3 Things You Probably Haven't Heard About Sleep
Beware, this is a wordy post. But if you're interested in learning something you may never heard of before, keep reading.
The Canadian Society of Exercise Physiology (CSEP) guidelines state that you should get 7-9 hours of good quality sleep at consistent times. This isn't exactly new to most people. Most people already (hopefully) get this amount of sleep.
Most of us can agree that sleep is good for you. It allows your body to recover, improves productivity, increases performance, improves your memory and enhances overall health.
But why else is sleep essential?
1) For the Body's Circadian Rhythm and Immune Function:
The body's circadian rhythm, or natural sleep cycle, is the internal process that regulates the body's sleep and awake cycle which repeats approximately every 24 hours.
Melatonin, the “sleep hormone” is produced in the body to help regulate your circadian rhythm. Melatonin also enhances the immune system, regulates the stress response and contains antioxidant properties. Melatonin production is stimulated during darkness, and inhibited by light.
Thus, with more consistent sleep times, and less screen time/light at night, melatonin production is increased, giving you better sleep and overall health (Malhotra, Sawhney, Pandhi 2004).
2) For Brain and Muscle Energy:
Glucose is a type of sugar in food that the body uses for energy. It is also the essential metabolic fuel for the brain. With a decrease in brain glucose, this can lead to not-so-nice effects such as impairment of cognitive function, autonomic failure, brain damage and more.
Yeah, kinda scary.
During sleep, glucose is converted and stored as glycogen. During wake times, glycogen is used up and depleted.
Glycogen yields more energy than glucose and when blood glucose stores are depleted, glycogen can be broken down for energy. So why does this matter?
Glycogen is important to have, because glucose can be quickly used up in the brain for energy. Thus glycogen is readily available and can be converted back to glucose.
What does this have to do with sleep? During sleep is the only time that glycogen can be replenished (Mergenthaler, Lindauer, Dienel, Meisel, 2013).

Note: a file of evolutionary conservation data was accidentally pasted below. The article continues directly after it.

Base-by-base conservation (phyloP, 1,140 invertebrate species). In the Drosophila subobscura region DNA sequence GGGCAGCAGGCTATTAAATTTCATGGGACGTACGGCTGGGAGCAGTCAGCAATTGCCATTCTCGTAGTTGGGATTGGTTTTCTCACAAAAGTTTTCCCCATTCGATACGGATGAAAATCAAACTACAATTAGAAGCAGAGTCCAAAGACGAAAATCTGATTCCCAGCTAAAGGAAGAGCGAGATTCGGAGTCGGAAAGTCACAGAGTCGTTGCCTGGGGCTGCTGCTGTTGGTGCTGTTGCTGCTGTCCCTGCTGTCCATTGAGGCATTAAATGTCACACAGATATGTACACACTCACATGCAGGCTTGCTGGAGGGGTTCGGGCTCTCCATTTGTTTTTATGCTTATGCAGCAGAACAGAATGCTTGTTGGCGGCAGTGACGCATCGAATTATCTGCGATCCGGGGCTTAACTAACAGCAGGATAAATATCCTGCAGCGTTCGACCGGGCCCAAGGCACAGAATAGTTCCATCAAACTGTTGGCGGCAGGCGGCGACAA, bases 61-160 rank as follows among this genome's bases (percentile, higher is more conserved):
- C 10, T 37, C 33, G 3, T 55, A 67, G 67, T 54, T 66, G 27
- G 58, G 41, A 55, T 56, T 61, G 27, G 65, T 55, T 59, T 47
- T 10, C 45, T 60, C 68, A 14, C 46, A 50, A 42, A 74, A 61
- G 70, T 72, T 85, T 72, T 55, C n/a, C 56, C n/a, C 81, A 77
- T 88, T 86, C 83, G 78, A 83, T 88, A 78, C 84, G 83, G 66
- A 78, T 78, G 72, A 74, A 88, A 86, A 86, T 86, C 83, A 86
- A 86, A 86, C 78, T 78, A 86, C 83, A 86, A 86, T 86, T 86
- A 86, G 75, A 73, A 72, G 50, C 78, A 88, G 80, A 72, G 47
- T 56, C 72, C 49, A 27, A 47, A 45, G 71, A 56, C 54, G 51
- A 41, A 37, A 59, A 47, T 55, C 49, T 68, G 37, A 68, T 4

So folks, yet another reason to get your Zzz's in.
3) For Muscle and Bone Health:
Human Growth Hormone (HGH) and Androgens are hormones both essential to muscle repair, muscle building, and bone growth. Thus, they help the body to repair tissue and speed up healing during injury.
This is particularly helpful for sports injuries or muscle soreness from exercise, as it speeds up recovery time, and therefore enhancing performance. Athlete's and gymrats take note!
HGH and Androgens are both produced and released during sleep (Marshall, Turner & Anthony, 2016), and getting enough deep sleep is one of the best ways to enhance your long term HGH production (Takahashi, Kipnis, and Daughaday, 1968).
Now that you know a little more about what sleep does for the body, how do we get more of it?? Stay tuned for the next post to find out!
Malhotra, S., Sawhney, G., & Pandhi, P. (2004). The therapeutic potential of melatonin: a review of the science. MedGenMed : Medscape general medicine, 6(2), 46.
Marshall, G. and Turner, A., 2016. The Importance of Sleep for Athletic Performance. Strength & Conditioning Journal, 38(1), pp.61-67.
Mergenthaler, P., Lindauer, U., Dienel, G. A., & Meisel, A. (2013). Sugar for the brain: The role of glucose in physiological and pathological brain function. Trends in Neurosciences, 36(10), 587–597. https://doi.org/10.1016/j.tins.2013.07.001
Takahashi, Y., Kipnis, D. and Daughaday, W., 1968. Growth hormone secretion during sleep. [online] Growth hormone secretion during sleep. Available at: <https://www.ncbi.nlm.nih.gov/pmc/articles/PMC297368/> [Accessed 16 May 2022].